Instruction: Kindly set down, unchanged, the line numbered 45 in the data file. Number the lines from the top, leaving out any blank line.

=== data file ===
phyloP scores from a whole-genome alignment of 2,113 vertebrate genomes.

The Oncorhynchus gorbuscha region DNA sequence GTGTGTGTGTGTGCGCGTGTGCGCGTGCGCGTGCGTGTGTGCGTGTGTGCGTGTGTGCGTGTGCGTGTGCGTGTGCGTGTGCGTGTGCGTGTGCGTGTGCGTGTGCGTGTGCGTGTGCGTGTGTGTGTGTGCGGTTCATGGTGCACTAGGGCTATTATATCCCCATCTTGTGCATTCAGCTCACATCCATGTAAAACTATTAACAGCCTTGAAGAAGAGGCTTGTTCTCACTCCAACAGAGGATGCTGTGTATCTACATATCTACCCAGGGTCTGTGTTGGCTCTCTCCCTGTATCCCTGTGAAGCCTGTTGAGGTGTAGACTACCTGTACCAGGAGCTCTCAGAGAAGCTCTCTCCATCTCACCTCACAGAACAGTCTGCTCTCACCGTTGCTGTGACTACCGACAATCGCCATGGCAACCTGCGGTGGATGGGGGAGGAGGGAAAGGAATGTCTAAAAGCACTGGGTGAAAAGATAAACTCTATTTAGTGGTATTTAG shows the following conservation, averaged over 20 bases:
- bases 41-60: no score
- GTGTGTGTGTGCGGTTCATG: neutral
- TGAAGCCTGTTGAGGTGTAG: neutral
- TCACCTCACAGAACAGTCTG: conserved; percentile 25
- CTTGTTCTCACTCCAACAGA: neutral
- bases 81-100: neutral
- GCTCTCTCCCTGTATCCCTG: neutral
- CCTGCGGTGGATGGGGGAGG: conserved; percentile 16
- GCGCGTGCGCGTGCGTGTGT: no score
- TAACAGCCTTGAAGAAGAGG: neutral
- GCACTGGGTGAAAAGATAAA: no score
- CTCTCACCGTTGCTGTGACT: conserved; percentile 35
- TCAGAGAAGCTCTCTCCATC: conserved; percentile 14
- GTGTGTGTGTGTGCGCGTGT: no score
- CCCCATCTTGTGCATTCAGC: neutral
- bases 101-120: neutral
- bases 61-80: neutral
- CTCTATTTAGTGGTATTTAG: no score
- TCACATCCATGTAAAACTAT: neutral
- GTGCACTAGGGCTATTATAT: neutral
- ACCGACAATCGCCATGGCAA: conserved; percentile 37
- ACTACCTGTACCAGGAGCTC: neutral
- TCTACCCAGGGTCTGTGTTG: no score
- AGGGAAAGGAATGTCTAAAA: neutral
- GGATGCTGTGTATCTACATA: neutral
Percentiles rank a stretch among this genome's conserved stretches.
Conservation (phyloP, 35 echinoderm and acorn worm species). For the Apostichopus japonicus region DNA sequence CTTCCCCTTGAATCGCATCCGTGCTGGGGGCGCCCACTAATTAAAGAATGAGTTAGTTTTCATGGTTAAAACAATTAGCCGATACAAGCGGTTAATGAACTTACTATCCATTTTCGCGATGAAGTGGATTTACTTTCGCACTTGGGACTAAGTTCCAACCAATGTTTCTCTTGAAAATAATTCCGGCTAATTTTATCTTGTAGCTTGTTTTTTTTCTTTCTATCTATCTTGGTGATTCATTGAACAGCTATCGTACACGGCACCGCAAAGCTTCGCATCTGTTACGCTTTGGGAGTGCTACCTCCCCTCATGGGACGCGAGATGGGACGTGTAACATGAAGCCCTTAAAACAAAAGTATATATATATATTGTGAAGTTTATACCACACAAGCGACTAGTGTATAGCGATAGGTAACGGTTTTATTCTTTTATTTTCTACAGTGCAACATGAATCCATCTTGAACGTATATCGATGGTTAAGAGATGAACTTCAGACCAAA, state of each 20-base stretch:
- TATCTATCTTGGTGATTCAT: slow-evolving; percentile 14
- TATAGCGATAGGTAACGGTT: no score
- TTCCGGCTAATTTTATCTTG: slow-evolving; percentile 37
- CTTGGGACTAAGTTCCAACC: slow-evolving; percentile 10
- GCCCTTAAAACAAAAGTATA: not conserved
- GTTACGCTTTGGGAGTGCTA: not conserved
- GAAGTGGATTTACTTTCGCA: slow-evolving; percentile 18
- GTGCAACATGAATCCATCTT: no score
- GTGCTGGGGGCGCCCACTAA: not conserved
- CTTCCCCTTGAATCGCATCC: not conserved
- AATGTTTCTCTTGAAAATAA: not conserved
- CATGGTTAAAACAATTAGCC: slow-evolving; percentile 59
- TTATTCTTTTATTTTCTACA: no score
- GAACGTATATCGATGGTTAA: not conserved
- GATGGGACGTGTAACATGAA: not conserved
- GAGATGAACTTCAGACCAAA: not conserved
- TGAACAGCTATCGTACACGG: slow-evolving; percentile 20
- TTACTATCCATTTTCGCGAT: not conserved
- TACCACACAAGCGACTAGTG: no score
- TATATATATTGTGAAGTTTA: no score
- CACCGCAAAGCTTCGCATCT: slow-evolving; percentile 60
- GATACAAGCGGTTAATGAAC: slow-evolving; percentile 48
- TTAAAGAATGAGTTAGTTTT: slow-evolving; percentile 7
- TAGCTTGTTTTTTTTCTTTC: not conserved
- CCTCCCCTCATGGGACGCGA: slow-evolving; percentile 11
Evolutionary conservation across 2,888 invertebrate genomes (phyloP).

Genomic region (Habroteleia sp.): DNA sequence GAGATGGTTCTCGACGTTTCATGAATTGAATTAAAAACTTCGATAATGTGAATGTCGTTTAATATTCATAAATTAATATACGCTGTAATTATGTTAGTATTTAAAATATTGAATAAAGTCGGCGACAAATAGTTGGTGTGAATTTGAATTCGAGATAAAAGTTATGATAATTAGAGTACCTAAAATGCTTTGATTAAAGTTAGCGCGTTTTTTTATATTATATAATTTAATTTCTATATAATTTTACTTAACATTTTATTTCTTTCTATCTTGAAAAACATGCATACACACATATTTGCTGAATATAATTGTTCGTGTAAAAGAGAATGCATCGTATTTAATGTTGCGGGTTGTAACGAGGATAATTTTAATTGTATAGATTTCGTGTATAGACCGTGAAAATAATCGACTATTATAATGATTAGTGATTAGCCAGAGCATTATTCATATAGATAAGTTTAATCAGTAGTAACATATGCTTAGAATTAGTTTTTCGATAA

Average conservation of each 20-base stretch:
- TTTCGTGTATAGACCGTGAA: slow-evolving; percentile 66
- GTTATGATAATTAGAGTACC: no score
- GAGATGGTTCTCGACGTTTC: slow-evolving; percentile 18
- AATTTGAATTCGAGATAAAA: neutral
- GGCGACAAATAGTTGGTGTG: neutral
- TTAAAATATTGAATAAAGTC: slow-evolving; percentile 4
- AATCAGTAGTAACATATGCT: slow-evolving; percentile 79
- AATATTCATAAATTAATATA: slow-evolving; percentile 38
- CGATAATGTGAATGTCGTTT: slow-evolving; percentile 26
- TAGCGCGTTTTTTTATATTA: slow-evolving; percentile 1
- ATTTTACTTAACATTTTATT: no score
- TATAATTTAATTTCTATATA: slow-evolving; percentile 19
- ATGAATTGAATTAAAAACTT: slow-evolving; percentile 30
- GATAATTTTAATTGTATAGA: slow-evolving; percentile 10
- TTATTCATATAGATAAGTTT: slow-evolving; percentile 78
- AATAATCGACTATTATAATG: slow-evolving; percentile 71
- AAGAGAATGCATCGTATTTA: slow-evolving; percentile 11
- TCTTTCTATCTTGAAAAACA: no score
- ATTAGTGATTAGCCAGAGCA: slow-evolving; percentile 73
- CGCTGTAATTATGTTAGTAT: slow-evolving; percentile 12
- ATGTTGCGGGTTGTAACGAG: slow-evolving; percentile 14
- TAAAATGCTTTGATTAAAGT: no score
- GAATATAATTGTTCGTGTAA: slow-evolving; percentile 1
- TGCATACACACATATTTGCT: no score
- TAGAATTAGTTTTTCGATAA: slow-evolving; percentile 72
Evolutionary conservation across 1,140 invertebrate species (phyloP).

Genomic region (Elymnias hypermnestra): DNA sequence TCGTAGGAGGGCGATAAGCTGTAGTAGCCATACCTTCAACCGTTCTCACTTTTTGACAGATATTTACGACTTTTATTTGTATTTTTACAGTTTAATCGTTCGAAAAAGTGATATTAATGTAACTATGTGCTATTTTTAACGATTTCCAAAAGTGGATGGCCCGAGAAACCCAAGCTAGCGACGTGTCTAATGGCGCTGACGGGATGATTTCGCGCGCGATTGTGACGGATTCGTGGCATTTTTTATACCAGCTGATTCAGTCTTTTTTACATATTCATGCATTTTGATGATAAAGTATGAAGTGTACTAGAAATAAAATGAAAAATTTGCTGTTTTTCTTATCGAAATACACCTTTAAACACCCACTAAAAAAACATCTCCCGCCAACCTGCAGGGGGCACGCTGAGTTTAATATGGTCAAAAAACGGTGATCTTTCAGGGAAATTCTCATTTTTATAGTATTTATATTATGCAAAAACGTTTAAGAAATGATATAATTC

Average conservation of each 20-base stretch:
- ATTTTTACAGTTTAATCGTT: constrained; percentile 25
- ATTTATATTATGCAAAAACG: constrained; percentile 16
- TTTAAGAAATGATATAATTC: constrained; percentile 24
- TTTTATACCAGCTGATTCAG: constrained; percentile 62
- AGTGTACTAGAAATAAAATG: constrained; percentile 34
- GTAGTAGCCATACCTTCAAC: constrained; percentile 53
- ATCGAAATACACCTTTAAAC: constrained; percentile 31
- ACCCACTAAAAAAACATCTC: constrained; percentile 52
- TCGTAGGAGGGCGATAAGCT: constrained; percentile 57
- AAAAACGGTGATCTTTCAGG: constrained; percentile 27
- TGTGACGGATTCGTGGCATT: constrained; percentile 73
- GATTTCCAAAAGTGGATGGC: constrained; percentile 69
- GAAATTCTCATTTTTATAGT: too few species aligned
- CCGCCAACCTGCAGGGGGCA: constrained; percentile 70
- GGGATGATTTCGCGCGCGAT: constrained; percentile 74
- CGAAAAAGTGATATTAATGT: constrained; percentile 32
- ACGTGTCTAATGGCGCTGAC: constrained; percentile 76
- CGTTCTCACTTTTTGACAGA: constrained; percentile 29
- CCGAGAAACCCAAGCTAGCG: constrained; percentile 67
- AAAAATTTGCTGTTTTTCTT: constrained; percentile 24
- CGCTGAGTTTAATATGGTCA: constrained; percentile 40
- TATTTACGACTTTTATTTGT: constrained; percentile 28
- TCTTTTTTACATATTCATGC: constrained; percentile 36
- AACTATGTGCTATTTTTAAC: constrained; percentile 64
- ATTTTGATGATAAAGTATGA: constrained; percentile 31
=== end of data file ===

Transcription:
- GAGATGAACTTCAGACCAAA: not conserved